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Justin Britt is entering the final year of the rookie contract he signed as a second-round pick in 2014. (AP)
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Time for the Seahawks to give Justin Britt a contract extension?

Justin Britt is entering the final year of the rookie contract he signed as a second-round pick in 2014. (AP)
LISTEN: Time for the Seahawks to extend Justin Britt?

One of the questions during Wednesday’s edition of “Blue 42” was whether it’s time for the Seahawks to give Justin Britt a contract extension now that he’s eligible for one as he enters the final year of his four-year rookie deal.

Brock Huard doesn’t think so. Nor do I.

The simple explanation is that as well as Britt played last year following his move to center, there doesn’t need to be any rush on Seattle’s end to make a long-term commitment to him at what will likely be significant cost.

The five highest-paid centers in the NFL, based on annual average, make around $9 million per year. For the next five, the annual averages are between roughly $5.5 million and $8.5 million, per the website Spotrac.com.

If I’m Britt, I would want – and would feel justified in asking for – a contract that at least puts me somewhere in the bottom end of that top 10. And if I’m the Seahawks, I would want to see another season of Britt at center before paying him that kind of money.

Remember, last year was his first one there after starting at right tackle as a rookie in 2014 then left guard in 2015. What type of leap will he make in 2017 with a year at center under his belt? How will he develop into the leader of Seattle’s offensive line, a role he can now start to grab hold of in a way he couldn’t last year while he was still learning the position on the fly?

There are obvious benefits to extending players a year before their deals expire. It eliminates the risk of losing them in free agency as well as the bidding war that can drive up prices when multiple teams get involved.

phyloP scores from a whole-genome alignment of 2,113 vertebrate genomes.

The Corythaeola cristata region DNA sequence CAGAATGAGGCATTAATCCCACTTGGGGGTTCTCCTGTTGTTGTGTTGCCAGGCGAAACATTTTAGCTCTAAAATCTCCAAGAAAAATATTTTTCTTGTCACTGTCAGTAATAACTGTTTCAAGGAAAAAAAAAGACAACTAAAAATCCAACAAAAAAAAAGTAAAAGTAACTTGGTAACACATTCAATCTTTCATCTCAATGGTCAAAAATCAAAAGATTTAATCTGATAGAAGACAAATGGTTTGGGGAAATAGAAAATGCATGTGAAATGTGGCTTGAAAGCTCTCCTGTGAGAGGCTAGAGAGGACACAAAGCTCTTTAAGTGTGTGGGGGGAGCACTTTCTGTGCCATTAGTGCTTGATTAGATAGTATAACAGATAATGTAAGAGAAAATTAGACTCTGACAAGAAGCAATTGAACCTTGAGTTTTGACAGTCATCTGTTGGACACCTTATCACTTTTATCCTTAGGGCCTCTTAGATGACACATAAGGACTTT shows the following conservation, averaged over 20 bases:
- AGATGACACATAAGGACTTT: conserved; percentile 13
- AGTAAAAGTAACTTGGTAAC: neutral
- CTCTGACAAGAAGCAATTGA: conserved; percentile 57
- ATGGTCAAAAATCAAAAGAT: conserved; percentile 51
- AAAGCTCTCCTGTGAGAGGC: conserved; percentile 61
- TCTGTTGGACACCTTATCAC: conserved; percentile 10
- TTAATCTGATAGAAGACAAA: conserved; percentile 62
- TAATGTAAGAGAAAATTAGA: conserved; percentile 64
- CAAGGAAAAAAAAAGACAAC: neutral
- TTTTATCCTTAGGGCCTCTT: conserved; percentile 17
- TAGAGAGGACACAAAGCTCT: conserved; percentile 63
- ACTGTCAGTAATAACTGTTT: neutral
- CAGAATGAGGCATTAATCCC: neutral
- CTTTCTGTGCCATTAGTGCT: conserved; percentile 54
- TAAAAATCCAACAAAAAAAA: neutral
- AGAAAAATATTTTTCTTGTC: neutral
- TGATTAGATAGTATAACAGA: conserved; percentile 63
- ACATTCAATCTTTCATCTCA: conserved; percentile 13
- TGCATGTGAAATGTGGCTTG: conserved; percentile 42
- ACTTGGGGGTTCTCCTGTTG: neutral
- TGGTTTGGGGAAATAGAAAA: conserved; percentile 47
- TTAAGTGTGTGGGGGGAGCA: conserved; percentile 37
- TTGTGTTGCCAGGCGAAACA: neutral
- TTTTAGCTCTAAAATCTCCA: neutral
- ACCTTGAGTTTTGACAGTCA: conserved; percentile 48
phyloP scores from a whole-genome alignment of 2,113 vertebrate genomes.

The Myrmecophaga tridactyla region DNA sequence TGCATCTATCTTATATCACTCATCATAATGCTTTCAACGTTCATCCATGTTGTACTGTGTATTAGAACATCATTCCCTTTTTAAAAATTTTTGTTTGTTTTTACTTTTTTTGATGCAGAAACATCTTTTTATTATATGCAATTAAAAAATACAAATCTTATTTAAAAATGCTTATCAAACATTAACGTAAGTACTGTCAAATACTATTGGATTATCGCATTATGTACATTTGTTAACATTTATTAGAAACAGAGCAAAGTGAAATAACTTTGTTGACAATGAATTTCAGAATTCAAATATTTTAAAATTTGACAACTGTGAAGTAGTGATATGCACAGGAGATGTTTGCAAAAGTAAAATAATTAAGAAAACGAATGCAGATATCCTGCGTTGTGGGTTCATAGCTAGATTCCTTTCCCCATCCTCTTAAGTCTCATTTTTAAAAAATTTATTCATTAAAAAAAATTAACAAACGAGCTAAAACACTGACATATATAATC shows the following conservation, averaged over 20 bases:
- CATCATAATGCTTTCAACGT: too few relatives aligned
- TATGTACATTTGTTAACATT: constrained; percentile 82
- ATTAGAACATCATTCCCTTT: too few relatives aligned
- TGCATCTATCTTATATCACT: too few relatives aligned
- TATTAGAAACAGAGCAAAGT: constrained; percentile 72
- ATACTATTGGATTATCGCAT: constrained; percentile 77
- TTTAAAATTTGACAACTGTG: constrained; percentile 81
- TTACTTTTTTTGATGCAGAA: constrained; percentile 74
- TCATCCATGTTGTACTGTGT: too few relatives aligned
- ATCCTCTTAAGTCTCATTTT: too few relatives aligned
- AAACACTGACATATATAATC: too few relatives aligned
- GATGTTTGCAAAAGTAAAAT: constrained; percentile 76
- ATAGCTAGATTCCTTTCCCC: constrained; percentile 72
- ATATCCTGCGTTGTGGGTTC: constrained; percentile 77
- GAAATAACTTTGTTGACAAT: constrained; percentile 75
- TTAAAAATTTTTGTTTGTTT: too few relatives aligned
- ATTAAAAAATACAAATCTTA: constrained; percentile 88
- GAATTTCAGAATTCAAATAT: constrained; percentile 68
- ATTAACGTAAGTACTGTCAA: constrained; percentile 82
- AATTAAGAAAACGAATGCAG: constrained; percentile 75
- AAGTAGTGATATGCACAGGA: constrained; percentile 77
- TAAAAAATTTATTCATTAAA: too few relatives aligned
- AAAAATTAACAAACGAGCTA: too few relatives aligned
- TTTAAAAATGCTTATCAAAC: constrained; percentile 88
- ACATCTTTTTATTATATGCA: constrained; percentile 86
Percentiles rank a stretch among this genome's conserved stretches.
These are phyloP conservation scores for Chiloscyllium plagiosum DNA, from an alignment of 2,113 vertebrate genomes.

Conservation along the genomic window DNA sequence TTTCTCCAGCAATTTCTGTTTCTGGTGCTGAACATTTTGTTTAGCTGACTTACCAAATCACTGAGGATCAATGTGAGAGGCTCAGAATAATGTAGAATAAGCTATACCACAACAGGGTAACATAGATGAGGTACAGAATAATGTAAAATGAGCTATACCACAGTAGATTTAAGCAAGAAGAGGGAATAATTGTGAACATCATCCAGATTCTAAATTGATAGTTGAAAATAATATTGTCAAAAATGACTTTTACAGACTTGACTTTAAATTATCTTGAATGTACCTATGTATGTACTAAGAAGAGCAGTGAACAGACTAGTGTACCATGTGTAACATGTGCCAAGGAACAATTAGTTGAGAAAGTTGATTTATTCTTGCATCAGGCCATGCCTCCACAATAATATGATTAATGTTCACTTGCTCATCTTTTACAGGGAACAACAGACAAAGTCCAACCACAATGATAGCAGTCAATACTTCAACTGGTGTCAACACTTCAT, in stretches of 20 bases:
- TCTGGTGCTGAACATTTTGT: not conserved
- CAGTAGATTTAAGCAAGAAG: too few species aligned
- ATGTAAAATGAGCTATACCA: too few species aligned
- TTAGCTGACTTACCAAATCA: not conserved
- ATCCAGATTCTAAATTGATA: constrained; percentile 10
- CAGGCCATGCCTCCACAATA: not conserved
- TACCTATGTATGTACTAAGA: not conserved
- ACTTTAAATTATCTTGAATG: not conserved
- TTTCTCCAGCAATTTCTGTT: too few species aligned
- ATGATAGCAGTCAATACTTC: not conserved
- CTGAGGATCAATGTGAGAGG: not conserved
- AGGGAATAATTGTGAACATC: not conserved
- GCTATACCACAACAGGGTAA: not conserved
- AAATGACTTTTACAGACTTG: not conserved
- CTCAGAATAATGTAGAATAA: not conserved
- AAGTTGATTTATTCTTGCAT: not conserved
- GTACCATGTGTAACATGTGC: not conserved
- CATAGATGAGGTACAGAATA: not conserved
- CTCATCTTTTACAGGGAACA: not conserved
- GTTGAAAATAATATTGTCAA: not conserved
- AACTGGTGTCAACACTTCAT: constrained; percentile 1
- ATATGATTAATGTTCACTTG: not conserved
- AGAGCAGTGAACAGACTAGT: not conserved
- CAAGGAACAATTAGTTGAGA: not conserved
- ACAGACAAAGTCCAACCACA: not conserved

That’s the tradeoff the Seahawks have used to – somewhat improbably – keep so many of their star players, extending them with a season left on their deals as opposed to waiting until free agency. The player may leave some money on the table compared to what he could make on the open market, but he gets to cash in a year earlier.

That was the case with Russell Wilson, Richard Sherman, Earl Thomas, Kam Chancellor, Bobby Wagner and others. But those players all had much longer track records of production than Britt has with his one year at center.

If the Seahawks like what they see from Britt, they could get a head start on extending him by doing it before the end of the season, well before he hits free agency. Seattle did that in 2014 with K.J. Wright and Cliff Avril and also last year with Michael Bennett, giving them extensions in December.

And if they can’t work out a deal or if Britt doesn’t make whatever strides the Seahawks want to see, they just drafted a potential replacement in Ethan Pocic, a second-round pick who primarily played center in college.

The Seahawks should have much more salary-cap flexibility next offseason with so many contracts scheduled to come off their books, including those of Chancellor, Jimmy Graham and all the free agents Seattle has signed to one-year deals. But the case for waiting to extend Britt isn’t really based on this year’s cap space compared to next year’s. His current deal is scheduled to count a little over $1 million this year. If the Seahawks really wanted to give Britt an extension now, they could clear space elsewhere and/or structure it in a way that would keep his 2017 cap cost manageable.

But what’s the rush?